What’s being presented at ASCO this year: I


So here are some links to some initial key papers to be presented at ASCO this year. These four papers all address important issues affecting the treatment of metastatic and later stages of prostate cancer.

  • We already knew that the presence of the androgen receptor splice variant-7 (AR-V7) was an indicator that patients would not respond well to treatment with enzalutamide. In another paper from Antonarakis et al. at Johns Hopkins (see abstract no. 5001), the research team now reports that the presence of AR-V7 appears to makes patients non-responsive to abiraterone acetate and to enzalutamide. The authors note that “AR-V7 status may be used as a biomarker to predict resistance to AR-targeting agents, facilitate treatment selection, and fuel the development AR N-terminal domain inhibitors.”
  • Halabi et al. (see abstract no. 5002) have used data from a meta-analysis of five large, randomized, Phase III clinical trials to confirm earlier reports from smaller studies indicating that the sites of metastasis among patients with metastatic, castration-resistant prostate cancer (mCRPC) are predictive for overall survival. Unsurprisingly, they confirm that mCRPC patients with liver metastases had the worst overall survival (12.1 months); men with with lung metastases had better overall survival (16.5 months) compared to the patients with liver metastases but significantly worse survival than men with non-visceral bone metastases (20 months).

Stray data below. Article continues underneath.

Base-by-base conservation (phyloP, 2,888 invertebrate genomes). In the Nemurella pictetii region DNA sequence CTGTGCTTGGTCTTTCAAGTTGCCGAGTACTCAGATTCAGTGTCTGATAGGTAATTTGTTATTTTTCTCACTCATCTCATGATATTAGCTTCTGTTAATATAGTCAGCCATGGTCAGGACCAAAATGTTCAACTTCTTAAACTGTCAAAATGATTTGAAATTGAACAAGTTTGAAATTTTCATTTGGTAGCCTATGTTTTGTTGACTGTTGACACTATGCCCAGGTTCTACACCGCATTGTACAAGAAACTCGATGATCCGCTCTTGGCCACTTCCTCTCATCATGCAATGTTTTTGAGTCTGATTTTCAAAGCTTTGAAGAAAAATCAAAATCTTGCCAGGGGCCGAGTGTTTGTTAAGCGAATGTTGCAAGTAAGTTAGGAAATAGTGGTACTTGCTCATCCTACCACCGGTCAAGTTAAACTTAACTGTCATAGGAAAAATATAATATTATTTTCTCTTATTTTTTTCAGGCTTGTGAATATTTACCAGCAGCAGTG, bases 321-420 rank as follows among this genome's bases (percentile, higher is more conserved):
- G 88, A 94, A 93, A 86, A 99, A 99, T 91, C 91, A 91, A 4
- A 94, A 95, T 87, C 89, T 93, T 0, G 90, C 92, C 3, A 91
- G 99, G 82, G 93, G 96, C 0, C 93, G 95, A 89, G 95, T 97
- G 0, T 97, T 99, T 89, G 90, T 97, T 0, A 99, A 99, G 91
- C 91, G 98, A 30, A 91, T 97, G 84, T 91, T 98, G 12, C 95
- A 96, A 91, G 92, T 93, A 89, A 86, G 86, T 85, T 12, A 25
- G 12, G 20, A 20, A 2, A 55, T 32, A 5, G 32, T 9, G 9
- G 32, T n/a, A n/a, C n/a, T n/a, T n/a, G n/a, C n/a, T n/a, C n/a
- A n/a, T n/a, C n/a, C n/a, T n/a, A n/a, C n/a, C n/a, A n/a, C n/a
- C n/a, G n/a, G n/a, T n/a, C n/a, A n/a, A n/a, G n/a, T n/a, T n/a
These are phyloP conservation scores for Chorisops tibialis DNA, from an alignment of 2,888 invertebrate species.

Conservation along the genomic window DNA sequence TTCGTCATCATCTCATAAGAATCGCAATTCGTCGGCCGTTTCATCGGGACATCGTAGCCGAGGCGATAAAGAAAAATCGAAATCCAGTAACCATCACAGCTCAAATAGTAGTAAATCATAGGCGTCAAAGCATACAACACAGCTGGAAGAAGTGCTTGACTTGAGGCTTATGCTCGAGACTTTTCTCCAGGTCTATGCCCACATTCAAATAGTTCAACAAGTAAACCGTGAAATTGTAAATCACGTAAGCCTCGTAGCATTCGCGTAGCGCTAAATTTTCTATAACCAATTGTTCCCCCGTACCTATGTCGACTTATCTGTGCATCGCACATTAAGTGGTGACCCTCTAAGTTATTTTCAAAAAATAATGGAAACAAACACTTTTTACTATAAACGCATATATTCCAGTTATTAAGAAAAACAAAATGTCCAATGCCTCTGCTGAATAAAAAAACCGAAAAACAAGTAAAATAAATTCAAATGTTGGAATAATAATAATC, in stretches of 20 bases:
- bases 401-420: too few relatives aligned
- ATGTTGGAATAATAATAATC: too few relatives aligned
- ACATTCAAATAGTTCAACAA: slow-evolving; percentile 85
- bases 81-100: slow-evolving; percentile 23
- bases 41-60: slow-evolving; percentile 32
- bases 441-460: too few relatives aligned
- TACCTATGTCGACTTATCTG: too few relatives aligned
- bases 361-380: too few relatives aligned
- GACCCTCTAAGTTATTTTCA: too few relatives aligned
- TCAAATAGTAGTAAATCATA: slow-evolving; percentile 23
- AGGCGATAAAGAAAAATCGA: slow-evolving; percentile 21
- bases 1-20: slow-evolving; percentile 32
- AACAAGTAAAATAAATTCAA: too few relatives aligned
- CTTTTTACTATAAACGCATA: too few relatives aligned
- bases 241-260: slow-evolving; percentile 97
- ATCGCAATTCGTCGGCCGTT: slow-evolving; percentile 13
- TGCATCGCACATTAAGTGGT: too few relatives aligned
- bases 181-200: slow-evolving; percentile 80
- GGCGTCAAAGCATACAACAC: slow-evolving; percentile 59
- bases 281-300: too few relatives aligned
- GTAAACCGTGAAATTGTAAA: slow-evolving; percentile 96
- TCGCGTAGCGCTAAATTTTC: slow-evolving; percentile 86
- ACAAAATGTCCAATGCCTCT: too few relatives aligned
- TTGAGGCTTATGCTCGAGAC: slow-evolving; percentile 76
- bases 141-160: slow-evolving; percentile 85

• Data from the CHAARTED study, comparing androgen deprivation therapy (ADT) alone to ADT + docetaxel-based chemotherapy in newly diagnosed patients with metastatic prostate cancer, will indeed be presented by Sweeney et al. on Sunday, June 1, but there will be no access to the abstract (abstract no. LBA2) until early that morning, so for the time being we are still limited to what we were told in the original media release issued late last year
  • Efstathiou et al. report data from a small (60-patient) study (see abstract no. 5000) showing that it is possible to give abiraterone acetate and enzalutamide simultaneously to selected patients with progressive mCRPC with metastasis to bone and a castrate serum testosterone level of ≤ 50 ng/dl. At the time of the submission of the abstract, the authors report PSA changes for 49 patients, with a maximum PSA decline ≥ 50 percent in 37/49 men (76 percent); a maximum PSA decline of ≥ 90 percent in 22/49 men (45 percent); and absolute PSA level ≤ 0.1 ng/ml  in 5/49 men (10 percent); and PSA progression  in 6/49 men (12 percent). The authors also report the following Grade 3 adverse events: elevated alanine transaminase (ALT) levels (n = 5), hypertension (n = 5), elevated alkaline phosphatase (ALP) levels (n = 4), arthralgia (n = 3), and bone pain (n = 2). There were no evident Grade 4 adverse events.

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